If groupons are deemed gift certificates, in most states it would be illegal to have them expire or expirations cannot be less than 5 years (depending on the state). Since groupons are already highly unprofitable already, this would further reduce merchants' willingness to offer deep discounts with Groupon, or force a reduction in Groupon's share of the sale, or both, badly damaging Groupon's business model. The likelihood of a large fine, if any, for Groupon's past sales of billions of dollars of expiring gift certificates to consumers must also be considered.
Groupon User Fatigue is Evident
"According to the amendment to Groupon's IPO filing, the number of cumulative subscribers grew to 115 million users in June from 83 million users in March," says Dmitriy Goman, VP of Research at PrivCo. "However, fewer than 20% of Groupon's subscribers have ever purchased a thing."
Further PrivCo's report shows that users are using Groupon less after initial registration: despite subscriber growth of over 39% in the quarter, groupons sold grew only 15%. Groupon's revenue per subscriber decreased to just $9 from $10 from the first to second quarter. Quarterly revenues per subscriber were $17 at one point in 2010, meaning each member's usage has plunged, falling nearly in half and showing every sign of falling further.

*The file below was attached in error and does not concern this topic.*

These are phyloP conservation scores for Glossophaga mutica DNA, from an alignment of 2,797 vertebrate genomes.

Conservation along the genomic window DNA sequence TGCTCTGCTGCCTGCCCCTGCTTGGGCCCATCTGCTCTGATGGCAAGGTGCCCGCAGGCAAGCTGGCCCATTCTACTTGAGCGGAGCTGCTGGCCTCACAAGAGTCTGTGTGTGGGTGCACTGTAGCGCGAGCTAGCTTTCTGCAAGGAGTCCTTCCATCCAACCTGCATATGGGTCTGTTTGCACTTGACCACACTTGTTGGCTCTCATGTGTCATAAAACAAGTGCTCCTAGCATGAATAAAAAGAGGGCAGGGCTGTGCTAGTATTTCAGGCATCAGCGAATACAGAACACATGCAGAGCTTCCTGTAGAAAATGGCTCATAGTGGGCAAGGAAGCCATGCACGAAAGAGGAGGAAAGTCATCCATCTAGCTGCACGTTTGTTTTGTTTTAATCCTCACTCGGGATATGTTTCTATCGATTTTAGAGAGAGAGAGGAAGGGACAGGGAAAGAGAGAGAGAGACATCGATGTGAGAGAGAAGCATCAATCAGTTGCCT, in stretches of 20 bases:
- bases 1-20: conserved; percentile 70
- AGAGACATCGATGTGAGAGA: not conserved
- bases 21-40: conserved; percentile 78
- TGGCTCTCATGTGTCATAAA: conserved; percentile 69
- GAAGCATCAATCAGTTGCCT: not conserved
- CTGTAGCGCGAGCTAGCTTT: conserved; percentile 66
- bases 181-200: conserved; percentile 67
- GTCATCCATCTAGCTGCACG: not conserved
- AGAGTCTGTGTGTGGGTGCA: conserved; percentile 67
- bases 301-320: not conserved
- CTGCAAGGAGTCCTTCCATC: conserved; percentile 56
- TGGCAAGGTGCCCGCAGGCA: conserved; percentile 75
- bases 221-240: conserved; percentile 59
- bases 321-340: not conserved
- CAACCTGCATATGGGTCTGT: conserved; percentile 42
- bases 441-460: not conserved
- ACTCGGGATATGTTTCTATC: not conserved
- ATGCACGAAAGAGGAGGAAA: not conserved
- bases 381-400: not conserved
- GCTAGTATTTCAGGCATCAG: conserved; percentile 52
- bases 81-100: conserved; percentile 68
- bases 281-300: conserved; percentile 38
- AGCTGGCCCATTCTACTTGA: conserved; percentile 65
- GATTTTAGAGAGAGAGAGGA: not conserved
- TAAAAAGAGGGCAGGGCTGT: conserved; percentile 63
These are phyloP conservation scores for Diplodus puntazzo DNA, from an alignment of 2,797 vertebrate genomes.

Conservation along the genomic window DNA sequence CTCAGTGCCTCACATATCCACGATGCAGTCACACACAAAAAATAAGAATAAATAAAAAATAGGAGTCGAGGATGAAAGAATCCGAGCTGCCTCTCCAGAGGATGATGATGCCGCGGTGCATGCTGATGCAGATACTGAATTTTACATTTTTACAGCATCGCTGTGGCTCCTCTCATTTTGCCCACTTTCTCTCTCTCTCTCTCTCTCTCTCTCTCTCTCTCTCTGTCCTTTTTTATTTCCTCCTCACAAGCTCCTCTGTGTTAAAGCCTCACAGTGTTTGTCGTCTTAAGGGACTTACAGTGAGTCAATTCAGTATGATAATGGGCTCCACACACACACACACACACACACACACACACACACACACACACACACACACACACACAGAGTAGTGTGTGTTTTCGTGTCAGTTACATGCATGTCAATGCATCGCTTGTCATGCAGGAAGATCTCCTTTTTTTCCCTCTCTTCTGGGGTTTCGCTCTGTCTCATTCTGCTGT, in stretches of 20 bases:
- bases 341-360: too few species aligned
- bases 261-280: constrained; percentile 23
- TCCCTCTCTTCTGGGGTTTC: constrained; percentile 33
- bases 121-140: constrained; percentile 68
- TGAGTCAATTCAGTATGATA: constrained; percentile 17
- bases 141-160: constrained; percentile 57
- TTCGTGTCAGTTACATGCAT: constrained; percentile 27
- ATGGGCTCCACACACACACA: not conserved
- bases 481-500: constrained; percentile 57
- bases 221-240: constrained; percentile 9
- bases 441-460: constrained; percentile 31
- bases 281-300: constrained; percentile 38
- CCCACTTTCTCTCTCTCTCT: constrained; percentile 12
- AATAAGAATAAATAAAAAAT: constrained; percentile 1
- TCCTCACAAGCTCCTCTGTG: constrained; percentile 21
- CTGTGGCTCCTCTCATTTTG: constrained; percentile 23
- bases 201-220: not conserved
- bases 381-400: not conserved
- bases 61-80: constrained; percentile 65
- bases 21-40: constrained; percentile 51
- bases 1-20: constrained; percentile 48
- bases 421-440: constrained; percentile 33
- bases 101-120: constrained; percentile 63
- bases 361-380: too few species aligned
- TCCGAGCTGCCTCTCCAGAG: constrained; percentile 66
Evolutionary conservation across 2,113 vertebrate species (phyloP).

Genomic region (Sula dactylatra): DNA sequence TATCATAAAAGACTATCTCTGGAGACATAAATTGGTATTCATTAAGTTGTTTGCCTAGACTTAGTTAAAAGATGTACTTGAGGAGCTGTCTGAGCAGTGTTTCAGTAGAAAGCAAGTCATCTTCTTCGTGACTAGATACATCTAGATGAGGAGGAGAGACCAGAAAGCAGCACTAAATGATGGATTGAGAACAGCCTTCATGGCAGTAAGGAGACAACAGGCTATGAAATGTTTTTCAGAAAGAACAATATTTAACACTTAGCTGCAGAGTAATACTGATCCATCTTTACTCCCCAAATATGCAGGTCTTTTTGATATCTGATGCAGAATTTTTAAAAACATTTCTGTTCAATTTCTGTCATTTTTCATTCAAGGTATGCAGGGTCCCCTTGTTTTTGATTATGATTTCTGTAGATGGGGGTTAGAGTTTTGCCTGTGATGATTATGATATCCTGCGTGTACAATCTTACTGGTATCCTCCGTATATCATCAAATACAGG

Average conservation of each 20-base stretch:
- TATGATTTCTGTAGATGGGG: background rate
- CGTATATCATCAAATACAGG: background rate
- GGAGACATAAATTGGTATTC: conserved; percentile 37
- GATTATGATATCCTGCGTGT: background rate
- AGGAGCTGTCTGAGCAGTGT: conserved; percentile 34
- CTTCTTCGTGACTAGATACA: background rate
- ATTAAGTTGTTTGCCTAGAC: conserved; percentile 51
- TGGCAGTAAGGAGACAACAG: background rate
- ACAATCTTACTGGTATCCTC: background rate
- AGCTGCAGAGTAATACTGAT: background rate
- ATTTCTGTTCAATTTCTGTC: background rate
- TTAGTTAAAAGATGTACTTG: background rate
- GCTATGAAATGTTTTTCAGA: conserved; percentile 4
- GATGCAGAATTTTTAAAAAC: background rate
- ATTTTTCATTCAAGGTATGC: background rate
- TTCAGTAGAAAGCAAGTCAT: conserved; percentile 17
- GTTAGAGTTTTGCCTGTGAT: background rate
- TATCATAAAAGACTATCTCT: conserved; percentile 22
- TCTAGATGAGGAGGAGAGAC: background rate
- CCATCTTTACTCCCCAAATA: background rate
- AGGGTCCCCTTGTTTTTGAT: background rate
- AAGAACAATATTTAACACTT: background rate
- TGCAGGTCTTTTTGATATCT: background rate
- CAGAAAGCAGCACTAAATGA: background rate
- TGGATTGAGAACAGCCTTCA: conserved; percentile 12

Groupon's IPO is Likely To Be Delayed or Withdrawn Entirely, and Groupon's Business Model May Never Be Viable. For a full copy of PrivCo's private company financial research report on Groupon, please see: http://www.privco.com/private-company/groupon-inc
PrivCo Media, LLC (www.privco.com) is the premier source for business and financial data on major privately held companies. PrivCo publishes exclusive financial data on over 209,401 private companies, as well as details on over 79,557 private company deals, including private company M&A deals and multiples, venture capital investments, private equity buyouts, pre-IPO activity, restructuring, and more.